(2) The committee shall consist of a representative of the department of natural resources and environment and additional members appointed by the director of the department of natural resources and environment upon recommendation from at least the following organizations:
(a) The American council of engineering companies.
(b) The American waterworks association.
(c) The Michigan chamber of commerce.
(d) The Michigan association of counties.
(e) The Michigan townships association.
(f) The Michigan municipal league with regard to appointing members from the following:
(i) A rural municipality with a population of 10,000 or less that operates a sewage treatment works system.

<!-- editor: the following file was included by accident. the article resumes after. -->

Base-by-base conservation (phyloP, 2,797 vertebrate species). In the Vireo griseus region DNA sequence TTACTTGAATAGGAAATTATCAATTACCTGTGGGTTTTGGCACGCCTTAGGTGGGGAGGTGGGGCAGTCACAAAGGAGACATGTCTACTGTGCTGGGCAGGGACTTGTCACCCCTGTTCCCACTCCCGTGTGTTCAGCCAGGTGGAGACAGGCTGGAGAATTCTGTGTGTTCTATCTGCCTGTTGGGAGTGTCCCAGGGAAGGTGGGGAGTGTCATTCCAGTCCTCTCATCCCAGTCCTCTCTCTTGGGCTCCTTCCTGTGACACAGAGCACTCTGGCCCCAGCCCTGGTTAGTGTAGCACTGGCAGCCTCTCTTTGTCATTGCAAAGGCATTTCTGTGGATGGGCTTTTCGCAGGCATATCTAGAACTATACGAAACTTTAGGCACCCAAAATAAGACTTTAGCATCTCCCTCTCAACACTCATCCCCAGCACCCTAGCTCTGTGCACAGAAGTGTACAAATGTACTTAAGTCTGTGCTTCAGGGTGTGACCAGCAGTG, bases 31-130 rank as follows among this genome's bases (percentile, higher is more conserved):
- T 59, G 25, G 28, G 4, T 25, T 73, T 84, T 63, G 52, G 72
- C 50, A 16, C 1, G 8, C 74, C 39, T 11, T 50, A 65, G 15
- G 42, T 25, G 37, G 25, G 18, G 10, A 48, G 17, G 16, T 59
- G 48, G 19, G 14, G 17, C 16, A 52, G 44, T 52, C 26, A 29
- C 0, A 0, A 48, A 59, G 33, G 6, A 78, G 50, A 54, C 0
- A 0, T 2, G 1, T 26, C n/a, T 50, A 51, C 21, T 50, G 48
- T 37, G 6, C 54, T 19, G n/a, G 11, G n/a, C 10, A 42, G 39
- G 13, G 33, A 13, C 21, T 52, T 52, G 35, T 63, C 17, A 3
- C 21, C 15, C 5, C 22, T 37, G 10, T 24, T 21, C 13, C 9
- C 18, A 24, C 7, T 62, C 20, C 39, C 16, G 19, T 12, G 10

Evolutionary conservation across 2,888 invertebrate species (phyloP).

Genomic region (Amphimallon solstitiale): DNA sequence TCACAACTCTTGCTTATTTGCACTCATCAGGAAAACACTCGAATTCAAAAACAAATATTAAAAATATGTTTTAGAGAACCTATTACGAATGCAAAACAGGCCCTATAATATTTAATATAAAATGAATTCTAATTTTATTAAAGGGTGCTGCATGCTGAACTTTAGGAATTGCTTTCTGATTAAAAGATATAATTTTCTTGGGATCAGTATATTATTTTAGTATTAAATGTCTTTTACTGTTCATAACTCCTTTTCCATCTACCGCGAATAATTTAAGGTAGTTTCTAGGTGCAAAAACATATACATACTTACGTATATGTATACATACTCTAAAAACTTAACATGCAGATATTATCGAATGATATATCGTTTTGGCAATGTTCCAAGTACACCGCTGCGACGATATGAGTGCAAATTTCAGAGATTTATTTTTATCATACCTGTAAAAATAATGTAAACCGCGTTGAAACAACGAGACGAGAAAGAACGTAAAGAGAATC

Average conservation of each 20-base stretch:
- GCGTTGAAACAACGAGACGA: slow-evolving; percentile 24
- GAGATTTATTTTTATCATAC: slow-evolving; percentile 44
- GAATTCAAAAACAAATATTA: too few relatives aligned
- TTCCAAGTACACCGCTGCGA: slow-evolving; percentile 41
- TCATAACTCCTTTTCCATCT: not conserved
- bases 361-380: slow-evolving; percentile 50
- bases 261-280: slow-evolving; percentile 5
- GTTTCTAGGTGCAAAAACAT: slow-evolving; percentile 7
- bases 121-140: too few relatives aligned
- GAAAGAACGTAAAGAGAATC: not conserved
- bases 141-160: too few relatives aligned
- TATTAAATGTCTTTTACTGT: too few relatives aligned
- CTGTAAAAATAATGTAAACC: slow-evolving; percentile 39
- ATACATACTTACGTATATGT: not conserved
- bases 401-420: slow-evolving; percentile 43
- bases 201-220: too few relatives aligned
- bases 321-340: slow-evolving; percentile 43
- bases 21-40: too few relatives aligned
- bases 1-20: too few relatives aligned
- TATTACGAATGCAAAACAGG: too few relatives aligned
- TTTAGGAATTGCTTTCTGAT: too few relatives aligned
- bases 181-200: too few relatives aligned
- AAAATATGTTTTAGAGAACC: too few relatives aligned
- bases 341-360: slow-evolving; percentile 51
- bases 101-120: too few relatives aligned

(ii) A suburban municipality that operates a sewage treatment works system.
(iii) A city that operates a sewage treatment works system.
(g) A statewide association representing drain commissioners.
(h) The Michigan infrastructure and transportation association.
(i) The Michigan water and environment association.
(j) A statewide organization of regional planning authorities.
(k) A statewide environmental or conservation organization.
(3) The members first appointed to the committee shall be appointed within 60 days after the effective date of the amendatory act that added this section.
(4) If a vacancy occurs on the committee, the director shall make an appointment for the unexpired term in the same manner as the original appointment.